Other common names include Boer lovegrass, curved lovegrass, Catalina lovegrass, and African lovegrass.
The habitat is also damaged by off-road vehicles, people on foot and on horseback, fire suppression activity, and the invasion of non-native species such as bermudagrass and weeping lovegrass (Eragrostis curvula).
Several plant species have been named in her honor, including Wilman lovegrass (Eragrostis superb), Watsonia wilmaniae, Stapelia wilmaniae, Ruschia wilmaniae, Hereroa wilmaniae, and Nananthus wilmaniae.
Southern Delta The low-lying floodplains can sustain aquatic plants and grasses including the grasses Acroceras amplectens and Echinochloa pyramidalis, Burgu Millet (Echinochloa stagnina) and the lovegrass Eragrostis atrovirens.
Several herbivores feed on lovegrass, be they invertebrates - e.g. Lepidoptera caterpillars such as those of the Zabulon Skipper (Poanes zabulon) - or vertebrates, such as the extinct Bluebuck (Hippotragus leucophaeus).
With the creation of the National Institute of Agricultural Technology (INTA), in 1956 and its organization in 1958 the station became a part of it, contributing to the development of the region with the diffusion of weeping lovegrass and conservation practices, among other contributions.
Juvenile birds apparently need dense vegetation to hide in during fledging; the uncommon native sacaton grass Sporobolus wrightii is preferred, but stands of introduced non-native Lehmann lovegrass (Eragrostis lehmanniana) and Boer lovegrass (E. curvula var.
The shores and channels support samphire, lignum, canegrass and other grasses, with black-box and other riparian woodland communities which flood seasonally.
The shallow margins of the overflow lakes are studded with dead Black Box trees while the shores are dominated by Bluerod and Sandhill Canegrass.
The adjacent gibber plains are sparsely covered with Mitchell grass, while the dune country has species of Dodonaea, Sandhill Wattle and Sandhill Canegrass.
The Queensland section, in the state's far southwestern corner, is protected as the 10, 000-sq-km Simpson Desert National Park, and is a remote, arid landscape of more than a thousand red sand dunes, spinifex and canegrass.
It preferred to live in sandy and loamy deserts, sandplains and dunes covered with spinifex, mulga, zygochloa canegrass and/or tussock grass, as well as in triodia hummock grassland with sparse low trees and shrubs.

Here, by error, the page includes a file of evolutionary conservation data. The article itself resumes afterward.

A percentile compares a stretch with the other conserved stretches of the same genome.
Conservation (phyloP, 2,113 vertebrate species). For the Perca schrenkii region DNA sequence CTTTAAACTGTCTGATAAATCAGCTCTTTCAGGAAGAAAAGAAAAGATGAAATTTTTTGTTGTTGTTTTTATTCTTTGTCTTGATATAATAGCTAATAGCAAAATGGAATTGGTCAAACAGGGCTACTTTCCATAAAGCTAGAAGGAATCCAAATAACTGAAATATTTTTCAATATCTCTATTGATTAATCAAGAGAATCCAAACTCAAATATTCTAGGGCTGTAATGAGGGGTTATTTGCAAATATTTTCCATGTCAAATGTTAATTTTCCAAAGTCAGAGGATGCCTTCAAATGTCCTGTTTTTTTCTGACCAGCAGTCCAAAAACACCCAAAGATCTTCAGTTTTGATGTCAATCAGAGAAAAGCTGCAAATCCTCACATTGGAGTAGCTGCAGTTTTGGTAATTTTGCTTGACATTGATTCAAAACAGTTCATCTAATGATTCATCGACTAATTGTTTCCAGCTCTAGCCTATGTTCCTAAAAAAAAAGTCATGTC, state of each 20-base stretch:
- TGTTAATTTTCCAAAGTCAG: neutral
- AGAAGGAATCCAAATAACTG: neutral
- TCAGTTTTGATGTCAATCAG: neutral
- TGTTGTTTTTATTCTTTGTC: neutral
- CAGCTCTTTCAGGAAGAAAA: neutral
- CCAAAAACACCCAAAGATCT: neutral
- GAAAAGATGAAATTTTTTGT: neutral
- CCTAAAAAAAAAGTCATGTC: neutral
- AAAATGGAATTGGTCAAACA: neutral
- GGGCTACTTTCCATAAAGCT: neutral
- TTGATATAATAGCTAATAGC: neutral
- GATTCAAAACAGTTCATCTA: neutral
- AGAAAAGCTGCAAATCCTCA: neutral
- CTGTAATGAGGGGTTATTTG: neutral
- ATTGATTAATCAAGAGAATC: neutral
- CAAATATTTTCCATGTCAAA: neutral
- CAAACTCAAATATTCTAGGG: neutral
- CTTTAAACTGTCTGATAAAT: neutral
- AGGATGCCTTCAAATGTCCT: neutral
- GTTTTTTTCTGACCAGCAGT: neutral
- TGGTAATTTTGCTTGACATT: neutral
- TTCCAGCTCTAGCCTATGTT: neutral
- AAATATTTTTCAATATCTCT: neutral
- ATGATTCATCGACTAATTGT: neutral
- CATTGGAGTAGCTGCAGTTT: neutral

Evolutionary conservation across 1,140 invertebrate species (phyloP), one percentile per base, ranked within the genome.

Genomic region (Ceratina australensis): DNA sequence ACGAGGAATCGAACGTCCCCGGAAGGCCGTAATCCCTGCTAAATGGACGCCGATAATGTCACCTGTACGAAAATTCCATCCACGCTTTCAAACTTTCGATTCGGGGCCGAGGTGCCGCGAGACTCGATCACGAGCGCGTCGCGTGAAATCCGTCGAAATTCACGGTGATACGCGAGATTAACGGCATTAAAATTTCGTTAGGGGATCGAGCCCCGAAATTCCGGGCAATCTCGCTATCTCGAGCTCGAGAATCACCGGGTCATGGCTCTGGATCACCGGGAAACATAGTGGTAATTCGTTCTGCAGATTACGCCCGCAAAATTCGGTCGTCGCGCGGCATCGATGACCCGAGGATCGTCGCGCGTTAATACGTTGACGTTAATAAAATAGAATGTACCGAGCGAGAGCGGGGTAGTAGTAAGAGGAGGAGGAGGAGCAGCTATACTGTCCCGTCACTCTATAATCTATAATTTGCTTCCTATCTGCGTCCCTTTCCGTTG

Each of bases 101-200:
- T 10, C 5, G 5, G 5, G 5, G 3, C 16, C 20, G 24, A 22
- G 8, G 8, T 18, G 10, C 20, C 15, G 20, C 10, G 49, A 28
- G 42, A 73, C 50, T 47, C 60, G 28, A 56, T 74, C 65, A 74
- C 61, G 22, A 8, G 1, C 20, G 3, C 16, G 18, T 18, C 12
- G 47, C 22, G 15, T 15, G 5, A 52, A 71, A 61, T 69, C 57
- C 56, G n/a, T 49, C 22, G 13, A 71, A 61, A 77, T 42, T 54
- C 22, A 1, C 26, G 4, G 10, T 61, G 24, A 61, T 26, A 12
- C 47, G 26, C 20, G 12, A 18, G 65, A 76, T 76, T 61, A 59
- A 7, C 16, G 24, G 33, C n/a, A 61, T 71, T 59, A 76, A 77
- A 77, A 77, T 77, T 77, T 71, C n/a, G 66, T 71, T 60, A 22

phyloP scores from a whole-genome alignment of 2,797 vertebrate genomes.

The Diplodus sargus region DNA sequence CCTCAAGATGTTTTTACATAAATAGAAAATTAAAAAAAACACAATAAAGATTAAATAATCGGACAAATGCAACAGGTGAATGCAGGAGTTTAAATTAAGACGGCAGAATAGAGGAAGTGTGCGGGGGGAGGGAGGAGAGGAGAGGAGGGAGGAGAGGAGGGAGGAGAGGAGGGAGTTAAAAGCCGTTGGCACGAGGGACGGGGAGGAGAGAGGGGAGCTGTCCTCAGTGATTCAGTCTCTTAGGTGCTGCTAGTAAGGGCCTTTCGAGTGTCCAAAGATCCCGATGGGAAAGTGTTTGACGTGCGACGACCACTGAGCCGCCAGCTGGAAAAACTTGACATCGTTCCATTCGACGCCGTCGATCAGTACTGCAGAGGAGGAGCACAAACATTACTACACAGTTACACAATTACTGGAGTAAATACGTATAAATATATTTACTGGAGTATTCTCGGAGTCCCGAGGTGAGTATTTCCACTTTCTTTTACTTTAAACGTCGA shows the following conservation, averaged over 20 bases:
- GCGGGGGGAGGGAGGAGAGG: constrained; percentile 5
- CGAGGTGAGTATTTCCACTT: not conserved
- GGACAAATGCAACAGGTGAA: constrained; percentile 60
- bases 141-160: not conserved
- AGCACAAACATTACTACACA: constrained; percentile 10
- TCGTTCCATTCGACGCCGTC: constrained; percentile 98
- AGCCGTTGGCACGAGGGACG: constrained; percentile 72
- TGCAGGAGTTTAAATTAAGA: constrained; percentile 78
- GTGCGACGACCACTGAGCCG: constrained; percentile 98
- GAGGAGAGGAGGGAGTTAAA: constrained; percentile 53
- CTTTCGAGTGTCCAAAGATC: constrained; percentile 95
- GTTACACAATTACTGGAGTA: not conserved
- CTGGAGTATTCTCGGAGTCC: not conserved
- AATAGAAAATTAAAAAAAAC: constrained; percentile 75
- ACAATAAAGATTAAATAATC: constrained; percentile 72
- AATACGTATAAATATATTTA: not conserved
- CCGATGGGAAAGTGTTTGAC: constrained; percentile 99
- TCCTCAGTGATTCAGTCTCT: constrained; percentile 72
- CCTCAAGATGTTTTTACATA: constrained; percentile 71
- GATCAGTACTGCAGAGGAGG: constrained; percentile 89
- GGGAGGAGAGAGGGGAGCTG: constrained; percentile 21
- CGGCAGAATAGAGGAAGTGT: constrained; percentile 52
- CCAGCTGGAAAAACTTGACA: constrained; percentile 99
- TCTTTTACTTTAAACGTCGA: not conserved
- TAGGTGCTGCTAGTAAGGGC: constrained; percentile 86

Larvae have been recorded feeding on Eragrostis species.
Eragrostis pectinacea is a species of grass known by the common name Tufted lovegrass.
The larvae feed on dead plant material of bunch grass, Eragrostis and Nicotiana species.
The larvae feed on Eragrostis species.
Farrant is currently investigating the potential of turning eragrostis tef, an annual grass, into just such a crop.
Eragrostis trichodes is most common in sandy soil of the prairies on the central and southern Great Plains.
Eragrostis tef is adapted to environments ranging from drought stress to waterlogged soil conditions.
Eragrostis pectinacea is an annual tuft-forming bunchgrass, reaching maximum heights of anywhere from 10 to 80 centimeters.
Eragrostis minor (I)
Eragrostis pectinacea var.
Eragrostis saxatilis Hemsl.
Eragrostis trichodes, the Sand lovegrass, is a warm season perennial bunchgrass native to North America.
Eragrostis hirsuta (N)
His main contributions to botany have been publications on Ebenaceae and Gramineae, especially the genus Eragrostis.
Eragrostis tef has an attractive nutrition profile, being high in dietary fibre and iron and providing protein and calcium.
They are dominated by Stipagrostis obtusa and Aristida caerulescens, as well some Eragrostis papposa locally.
However, other genera build different sacs; Pseudomicrommata makes its nest in Eragrostis grass and may be ecologically confined to regions where the grass grows.
A species of grass, Eragrostis Dayanandanii, was discovered and named after P. Dayanandan for his valuable contributions to botany, especially in the field of grasses.
The larvae feed on various Poaceae species, including Eragrostis aspera, Ehrharta erecta and Pennisetum clandestinum.
Eragrostis hypnoides is a mat-forming, creeping annual, rooting at stolons and sending up short erect stem tips to about 10 centimeters in height at maximum.
Diaspores made of inflorescences occur also in some grasses, including Schedonnardus paniculatus and some species of Eragrostis and Aristida.
In Kashmir, the seeds of a species of Eragrostis was particularly dominant in their diet while those in the US favoured Bromus tectorum.
Depending on the soil and the effects of the pan, grasslands could be dominated by one of Eragrostis, Sporobolus, Monelytrum, Odyssea or Enneapogon species.
A year after it was published as a section of Eragrostis, Desmostachya was published as a genus in its own right in Flora Capensis 7: 316.
This species may hybridize with other Eragrostis, such as Eragrostis caesia, E. lehmanniana, and E. planiculmis.